Hoping to do it again in a few years in our Sprinter... Appreciate your list of stop-overs!
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Old 07-01-2014, 03:11 PM   #31
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Originally Posted by Foiled Again View Post
TomStream.... Electric vehicles. Muy interesant!

What are the considerations of adding solar panels to your carrying vehicle and charging the car/motorcycle/segway/whatever from the solar? Talking about the flexible glue down type. The roof of a truck or van, and possibly even the truck Cap or part of the bed could be used for more of the same.

Just thinking outside of the straightjacket, eh?


Paula
Hey Paula,

I've sized up a Solar system to put on/in a 6x12 cargo trailer, including weight calculations, allowing for a sizeable battery bank (8-10 deep cycle batteries), as well as an inverter. Unless you have many days on the road, the panels simply won't keep up with the demand required to charge bikes. Realistically, using a good generator probably beats the solar method anyway. I have 30 250W panels on my roof here in FL and I typically yield 40kWh daily this time of year. A couple (at most three) of the same just isn't going to yield the energy to fully charge a couple of good electric motorcycles.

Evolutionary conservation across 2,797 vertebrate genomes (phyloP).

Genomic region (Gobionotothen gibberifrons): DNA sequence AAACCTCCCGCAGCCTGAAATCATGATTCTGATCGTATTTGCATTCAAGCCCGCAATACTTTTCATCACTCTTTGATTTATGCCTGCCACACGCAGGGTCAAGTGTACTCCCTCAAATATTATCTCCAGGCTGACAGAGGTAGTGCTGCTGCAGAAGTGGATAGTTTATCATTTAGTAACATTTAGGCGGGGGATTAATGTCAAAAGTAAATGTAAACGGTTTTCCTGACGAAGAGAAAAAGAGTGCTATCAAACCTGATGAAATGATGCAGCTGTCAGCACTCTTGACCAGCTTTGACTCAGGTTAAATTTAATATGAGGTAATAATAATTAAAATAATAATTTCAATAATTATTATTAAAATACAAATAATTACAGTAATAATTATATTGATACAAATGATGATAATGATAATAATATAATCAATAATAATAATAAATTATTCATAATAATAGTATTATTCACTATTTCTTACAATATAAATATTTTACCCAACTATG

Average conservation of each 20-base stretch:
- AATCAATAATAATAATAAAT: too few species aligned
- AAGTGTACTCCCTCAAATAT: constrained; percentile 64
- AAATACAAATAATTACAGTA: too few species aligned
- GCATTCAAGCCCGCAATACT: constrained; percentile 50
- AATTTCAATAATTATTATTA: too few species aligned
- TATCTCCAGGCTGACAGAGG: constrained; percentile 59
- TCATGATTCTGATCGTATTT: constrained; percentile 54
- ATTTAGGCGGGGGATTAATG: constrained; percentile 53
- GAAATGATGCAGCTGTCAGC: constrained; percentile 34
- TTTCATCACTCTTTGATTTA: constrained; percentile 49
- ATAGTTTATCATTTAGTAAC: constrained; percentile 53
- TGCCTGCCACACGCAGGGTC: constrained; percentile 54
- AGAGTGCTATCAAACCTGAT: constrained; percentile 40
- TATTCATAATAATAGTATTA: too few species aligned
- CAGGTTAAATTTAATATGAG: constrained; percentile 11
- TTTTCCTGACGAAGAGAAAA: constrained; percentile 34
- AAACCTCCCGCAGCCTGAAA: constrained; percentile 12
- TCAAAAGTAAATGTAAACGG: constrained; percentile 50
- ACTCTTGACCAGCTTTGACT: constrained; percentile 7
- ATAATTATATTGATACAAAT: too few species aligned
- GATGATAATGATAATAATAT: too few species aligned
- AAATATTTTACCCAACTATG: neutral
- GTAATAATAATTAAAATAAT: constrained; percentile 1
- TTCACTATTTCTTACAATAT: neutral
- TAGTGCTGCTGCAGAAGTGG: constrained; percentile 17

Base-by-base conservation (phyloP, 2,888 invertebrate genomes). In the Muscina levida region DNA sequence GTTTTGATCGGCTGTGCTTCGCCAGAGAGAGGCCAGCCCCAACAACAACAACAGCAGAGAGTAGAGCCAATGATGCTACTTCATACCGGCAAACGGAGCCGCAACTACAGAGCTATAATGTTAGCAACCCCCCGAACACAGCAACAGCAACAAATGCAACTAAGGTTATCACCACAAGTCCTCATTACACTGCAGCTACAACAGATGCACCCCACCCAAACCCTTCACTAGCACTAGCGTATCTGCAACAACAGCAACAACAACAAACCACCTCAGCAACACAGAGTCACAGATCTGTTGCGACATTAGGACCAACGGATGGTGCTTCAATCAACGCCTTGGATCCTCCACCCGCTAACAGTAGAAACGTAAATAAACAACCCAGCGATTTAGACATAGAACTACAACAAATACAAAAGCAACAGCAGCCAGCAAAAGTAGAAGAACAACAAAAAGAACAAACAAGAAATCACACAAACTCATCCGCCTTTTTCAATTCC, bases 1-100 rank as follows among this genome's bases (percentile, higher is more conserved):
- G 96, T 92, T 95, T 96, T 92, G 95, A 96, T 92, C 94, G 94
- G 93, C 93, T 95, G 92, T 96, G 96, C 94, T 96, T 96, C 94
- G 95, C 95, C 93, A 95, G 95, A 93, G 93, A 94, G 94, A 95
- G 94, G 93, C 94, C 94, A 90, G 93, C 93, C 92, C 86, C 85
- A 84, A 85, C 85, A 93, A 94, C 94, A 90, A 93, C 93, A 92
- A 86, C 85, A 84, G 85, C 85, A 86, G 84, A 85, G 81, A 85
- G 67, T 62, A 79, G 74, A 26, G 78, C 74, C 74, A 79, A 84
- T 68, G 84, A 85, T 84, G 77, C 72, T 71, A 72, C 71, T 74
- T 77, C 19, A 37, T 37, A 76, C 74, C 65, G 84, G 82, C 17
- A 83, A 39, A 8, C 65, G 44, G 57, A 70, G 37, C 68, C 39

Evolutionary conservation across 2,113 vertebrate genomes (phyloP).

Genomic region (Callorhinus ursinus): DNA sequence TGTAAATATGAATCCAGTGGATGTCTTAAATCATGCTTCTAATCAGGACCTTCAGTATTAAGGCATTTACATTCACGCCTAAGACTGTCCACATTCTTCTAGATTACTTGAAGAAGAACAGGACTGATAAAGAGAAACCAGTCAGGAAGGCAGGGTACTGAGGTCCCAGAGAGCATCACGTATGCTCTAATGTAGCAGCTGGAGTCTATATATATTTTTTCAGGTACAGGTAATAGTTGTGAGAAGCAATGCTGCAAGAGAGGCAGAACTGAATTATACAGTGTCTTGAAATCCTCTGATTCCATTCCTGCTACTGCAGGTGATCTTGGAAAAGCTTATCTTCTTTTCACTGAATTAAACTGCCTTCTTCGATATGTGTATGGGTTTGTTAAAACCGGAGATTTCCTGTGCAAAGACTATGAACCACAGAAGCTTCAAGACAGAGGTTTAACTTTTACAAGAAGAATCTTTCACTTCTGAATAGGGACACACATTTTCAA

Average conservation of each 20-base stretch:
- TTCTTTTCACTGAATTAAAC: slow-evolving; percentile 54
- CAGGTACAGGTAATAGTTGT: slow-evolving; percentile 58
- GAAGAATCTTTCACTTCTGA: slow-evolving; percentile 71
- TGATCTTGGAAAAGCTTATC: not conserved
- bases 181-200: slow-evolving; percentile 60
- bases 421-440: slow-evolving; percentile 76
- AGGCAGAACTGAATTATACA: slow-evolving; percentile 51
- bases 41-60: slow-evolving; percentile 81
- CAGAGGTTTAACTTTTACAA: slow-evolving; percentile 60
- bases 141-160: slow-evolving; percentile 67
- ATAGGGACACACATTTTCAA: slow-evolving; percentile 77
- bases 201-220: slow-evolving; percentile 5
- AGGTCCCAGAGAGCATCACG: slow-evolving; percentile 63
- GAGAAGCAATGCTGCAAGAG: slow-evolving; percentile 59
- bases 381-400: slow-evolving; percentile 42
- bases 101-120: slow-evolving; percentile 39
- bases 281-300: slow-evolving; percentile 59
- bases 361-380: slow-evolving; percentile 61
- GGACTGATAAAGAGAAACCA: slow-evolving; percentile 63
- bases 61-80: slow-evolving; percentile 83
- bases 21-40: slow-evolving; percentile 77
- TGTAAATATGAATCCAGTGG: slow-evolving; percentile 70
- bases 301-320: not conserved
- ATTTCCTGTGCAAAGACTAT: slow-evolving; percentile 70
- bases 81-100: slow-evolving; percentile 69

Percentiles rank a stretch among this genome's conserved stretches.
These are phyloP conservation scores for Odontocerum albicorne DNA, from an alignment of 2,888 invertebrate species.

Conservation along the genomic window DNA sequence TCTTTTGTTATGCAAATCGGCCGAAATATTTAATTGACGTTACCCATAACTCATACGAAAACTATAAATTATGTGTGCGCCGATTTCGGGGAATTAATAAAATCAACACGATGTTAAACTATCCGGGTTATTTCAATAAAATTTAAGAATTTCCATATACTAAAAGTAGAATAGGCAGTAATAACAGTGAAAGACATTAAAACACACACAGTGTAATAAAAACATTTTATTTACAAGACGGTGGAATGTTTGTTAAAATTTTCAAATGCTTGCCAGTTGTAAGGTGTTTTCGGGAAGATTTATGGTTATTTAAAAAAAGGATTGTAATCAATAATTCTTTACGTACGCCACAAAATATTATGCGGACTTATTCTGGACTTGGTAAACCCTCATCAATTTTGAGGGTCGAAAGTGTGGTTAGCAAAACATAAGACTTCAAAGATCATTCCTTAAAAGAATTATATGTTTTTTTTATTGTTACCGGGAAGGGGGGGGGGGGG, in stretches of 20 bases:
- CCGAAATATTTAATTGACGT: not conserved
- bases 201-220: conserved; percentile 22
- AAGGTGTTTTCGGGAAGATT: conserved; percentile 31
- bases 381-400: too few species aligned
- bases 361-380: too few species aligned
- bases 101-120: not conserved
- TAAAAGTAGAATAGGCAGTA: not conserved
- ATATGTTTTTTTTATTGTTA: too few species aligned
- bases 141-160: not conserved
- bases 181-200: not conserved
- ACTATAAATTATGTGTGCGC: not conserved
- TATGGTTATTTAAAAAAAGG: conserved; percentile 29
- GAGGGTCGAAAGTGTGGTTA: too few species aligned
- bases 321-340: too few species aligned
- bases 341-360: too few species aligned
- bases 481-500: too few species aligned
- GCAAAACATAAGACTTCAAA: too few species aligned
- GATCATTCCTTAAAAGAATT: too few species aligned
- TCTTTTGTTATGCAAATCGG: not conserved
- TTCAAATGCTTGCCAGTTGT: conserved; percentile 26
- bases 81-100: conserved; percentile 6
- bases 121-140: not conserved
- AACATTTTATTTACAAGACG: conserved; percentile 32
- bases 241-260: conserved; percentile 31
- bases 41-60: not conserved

I was more looking at it as a way to supplement my Van's electric storage without relying on the generator and depleting my propane. Of course, the newer Sprinters can be equipped with an optional Mercedes OEM Engine driven generator (Diesel) that might be a good alternative for charging bikes or a car in a pinch. A car with a battery pack serves a similar purpose to my Cargo Trailer utility concept, if it can be made to reverse the flow of power back to an inverter for other uses... You get the best of both worlds with both a car and a battery store.

One thing I like about using the MB B-Class as a toad is the possibility of taking a route that includes the Tesla Fast Charge Power stations. One could unhitch the car, set it up to charge, and then tour around a bit in the Van... or just hang out in the Van. Tesla is really looking to build out their network of stations by licensing their technology to lots of manufacturers now. Of course I would always start out a trip with Power stored from my home array.
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Old 07-01-2014, 03:18 PM   #32
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The big issue with the sprinter van is the plastic turbo resonator which is factory installed. Mine left me stranded twice until I put an after market aluminum resonator in. No worries since. Pushing 70,000 miles and that was the only van issue. Now the airstream components, that is a whole different story.
I believe this was the part unofficially recalled several years ago.

I don't know that they are using the same part any more.

When ours went bad, it was replaced at no cost, as they were aware of the problem.


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Old 07-01-2014, 03:29 PM   #33